Monge attended with his two brothers Louis Monge (1748-1827) and Jean Monge (1751-1813) a college of the oratorians , the Collège des Oratoriens in Beaune. This school offered a more liberal education than other religious schools, and so not only did the humanities come to the fore, but history, mathematics, and science as well. In 1762, at the age of 16, Monge went to Lyon , where he continued his education at the Collège de la Trinité . He continued his education there until 1764, when he returned to Beaune. Although Monge could not attend the military school École royale du génie de Mézières ( Charleville-Mézières ) as a student, he was employed there in 1765 as a draftsman and surveyor. Here he met Charles Bossut (1730-1814), a professor of mathematics at this school. With his support, he took over mathematics lessons as a tutor in 1766 and was thus responsible for supervising his courses. Monge used descriptive geometry for his teaching. In 1768 Charles Bossut was elected to the Académie des Sciences . Through him, Monge was encouraged to publish a work in geometry in 1770. In the following year he came into contact with Jean-Baptiste le Rond d'Alembert and especially with Nicolas de Condorcet ; The latter urges Monge to present four publications in mathematics, such as the calculus of variations , infinitesimal geometry , the theory of partial differential equations (see also Monge-Ampèresche equation ) and combinatorics .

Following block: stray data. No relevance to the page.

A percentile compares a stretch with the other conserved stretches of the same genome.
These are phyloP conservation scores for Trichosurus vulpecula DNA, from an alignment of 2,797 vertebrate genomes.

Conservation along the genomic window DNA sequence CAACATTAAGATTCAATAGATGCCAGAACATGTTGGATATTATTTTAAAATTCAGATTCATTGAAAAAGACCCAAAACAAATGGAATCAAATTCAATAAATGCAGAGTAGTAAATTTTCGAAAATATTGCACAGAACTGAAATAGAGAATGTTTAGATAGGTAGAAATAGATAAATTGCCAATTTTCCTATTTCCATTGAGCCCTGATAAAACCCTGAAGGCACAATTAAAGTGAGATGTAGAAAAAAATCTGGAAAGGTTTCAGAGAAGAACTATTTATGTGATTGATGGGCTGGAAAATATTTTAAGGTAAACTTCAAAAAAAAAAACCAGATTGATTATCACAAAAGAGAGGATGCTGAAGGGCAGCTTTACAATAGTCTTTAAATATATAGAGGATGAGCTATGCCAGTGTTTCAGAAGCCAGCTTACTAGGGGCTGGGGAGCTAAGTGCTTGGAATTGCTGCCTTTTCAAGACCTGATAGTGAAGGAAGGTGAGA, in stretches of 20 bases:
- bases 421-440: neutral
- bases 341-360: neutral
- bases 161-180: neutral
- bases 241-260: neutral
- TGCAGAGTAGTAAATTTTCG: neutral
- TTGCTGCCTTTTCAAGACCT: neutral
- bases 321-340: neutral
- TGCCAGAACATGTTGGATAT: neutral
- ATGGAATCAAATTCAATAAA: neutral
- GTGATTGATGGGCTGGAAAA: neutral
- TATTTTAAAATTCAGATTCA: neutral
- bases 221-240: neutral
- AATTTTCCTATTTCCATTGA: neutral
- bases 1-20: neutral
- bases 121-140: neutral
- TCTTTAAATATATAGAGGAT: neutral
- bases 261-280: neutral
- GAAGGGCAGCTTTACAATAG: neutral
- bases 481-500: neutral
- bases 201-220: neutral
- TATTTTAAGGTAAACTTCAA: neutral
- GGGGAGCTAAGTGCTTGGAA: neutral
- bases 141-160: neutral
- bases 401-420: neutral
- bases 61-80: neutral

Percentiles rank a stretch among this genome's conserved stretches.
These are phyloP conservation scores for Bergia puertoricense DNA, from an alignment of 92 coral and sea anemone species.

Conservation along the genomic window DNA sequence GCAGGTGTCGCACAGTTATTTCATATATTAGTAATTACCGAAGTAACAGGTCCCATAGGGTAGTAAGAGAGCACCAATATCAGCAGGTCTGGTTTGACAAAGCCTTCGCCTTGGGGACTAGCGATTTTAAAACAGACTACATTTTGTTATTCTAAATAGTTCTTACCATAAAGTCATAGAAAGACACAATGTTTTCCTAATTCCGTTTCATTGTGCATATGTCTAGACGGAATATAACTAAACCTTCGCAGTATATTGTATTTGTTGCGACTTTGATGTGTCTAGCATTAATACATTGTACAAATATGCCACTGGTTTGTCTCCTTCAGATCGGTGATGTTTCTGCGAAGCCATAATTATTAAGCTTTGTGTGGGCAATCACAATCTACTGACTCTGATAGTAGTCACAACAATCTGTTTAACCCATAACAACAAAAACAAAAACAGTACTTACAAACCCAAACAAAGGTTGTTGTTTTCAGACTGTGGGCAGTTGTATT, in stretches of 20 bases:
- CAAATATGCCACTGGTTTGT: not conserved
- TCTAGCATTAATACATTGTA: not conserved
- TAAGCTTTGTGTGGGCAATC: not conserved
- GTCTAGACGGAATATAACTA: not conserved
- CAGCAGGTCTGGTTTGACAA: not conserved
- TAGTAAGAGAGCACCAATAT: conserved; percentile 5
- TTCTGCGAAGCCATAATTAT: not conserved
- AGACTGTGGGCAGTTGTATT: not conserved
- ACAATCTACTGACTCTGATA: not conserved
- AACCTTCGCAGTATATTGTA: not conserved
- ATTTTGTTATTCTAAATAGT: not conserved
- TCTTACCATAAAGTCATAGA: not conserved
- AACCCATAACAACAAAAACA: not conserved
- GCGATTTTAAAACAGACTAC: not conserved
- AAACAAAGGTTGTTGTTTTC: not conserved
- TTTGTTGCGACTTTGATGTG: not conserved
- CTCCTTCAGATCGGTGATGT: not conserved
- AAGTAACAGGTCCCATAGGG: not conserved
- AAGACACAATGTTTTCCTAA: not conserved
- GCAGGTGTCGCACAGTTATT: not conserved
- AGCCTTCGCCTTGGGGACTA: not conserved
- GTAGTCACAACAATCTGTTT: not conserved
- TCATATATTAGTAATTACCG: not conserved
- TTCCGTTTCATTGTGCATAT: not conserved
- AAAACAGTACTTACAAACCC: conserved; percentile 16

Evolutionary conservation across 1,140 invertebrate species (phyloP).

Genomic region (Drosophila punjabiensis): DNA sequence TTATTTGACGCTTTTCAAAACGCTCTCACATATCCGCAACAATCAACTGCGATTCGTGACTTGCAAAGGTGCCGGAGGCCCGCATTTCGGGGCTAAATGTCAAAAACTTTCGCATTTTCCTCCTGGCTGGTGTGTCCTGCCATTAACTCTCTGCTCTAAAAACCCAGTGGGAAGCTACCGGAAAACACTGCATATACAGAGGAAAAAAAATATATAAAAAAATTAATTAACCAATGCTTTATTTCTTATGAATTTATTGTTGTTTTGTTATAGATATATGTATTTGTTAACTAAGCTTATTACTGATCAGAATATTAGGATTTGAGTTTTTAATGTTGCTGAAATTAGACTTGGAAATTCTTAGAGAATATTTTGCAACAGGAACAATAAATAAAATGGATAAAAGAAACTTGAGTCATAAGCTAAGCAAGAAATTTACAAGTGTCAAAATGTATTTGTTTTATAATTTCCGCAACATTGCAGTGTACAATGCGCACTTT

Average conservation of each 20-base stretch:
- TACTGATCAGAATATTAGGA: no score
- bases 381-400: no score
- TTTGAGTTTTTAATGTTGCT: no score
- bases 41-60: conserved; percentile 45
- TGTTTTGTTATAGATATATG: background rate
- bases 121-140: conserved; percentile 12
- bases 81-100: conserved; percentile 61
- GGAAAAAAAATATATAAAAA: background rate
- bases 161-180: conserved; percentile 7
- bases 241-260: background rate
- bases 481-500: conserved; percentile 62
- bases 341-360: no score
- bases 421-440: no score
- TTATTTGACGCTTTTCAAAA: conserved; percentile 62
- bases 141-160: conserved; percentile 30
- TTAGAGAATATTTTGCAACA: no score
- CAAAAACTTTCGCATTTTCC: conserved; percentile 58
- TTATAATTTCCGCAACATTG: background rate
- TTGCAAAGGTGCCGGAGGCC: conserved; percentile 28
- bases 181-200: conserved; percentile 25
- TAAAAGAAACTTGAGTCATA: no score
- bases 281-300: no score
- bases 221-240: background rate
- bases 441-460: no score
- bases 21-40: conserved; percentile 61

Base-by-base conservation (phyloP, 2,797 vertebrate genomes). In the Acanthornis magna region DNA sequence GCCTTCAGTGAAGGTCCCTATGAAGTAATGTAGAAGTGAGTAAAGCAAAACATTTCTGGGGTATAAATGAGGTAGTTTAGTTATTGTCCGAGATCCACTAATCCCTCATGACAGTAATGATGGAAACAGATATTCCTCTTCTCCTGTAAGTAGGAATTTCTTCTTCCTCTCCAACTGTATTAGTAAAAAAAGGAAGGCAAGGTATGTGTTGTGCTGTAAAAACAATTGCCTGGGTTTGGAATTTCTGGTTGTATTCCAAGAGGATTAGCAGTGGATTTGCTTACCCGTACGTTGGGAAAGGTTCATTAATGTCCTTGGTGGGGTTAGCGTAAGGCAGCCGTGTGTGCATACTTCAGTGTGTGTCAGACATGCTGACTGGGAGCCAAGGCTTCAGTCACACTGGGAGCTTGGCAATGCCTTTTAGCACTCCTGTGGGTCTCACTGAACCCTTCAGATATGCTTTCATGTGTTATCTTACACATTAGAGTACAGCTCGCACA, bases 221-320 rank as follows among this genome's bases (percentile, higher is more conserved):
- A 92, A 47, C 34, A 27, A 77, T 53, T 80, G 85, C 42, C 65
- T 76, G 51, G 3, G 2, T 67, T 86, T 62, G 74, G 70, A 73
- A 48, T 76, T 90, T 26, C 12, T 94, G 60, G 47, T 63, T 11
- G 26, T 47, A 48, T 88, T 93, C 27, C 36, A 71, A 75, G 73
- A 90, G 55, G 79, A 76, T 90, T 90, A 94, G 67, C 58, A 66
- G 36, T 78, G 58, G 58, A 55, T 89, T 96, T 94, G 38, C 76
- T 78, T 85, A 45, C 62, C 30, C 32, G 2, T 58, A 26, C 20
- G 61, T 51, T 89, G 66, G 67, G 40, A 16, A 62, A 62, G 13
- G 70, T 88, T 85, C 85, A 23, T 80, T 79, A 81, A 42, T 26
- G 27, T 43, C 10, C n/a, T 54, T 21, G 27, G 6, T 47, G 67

Gaspard Monge was married to Marie-Catherine Huart (1747-1846) since 1777. Both had two children, Emilie Monge (1776–1867) and Louise Monge (1779–1874). As early as 1762 he received a teaching post in Lyon and then came to the artillery school at Mézières , became a professor of mathematics in 1765 and physics in 1771.
After Monge was admitted to the Académie des Sciences in 1780 , he took over the professorship for hydrodynamics in Paris . When the French Revolution began in 1789 , he supported it. He became a member of the Jacobin Club and took part in the great horror . He himself was denounced and, in this unstable political system, only escaped the guillotine by fleeing quickly.
When the republic was proclaimed in 1792, he became Minister of the Navy, ministre de la Marine . In this capacity he had to pass the death sentence to King Louis XVI. enforce. A few months later he resigned from office because he could not do justice to the many competing parties and took over the leadership of the gun factories, gun foundries and powder mills of the republic. He is, with Fabre d'Eglantine , one of the initiators of the revolutionary calendar .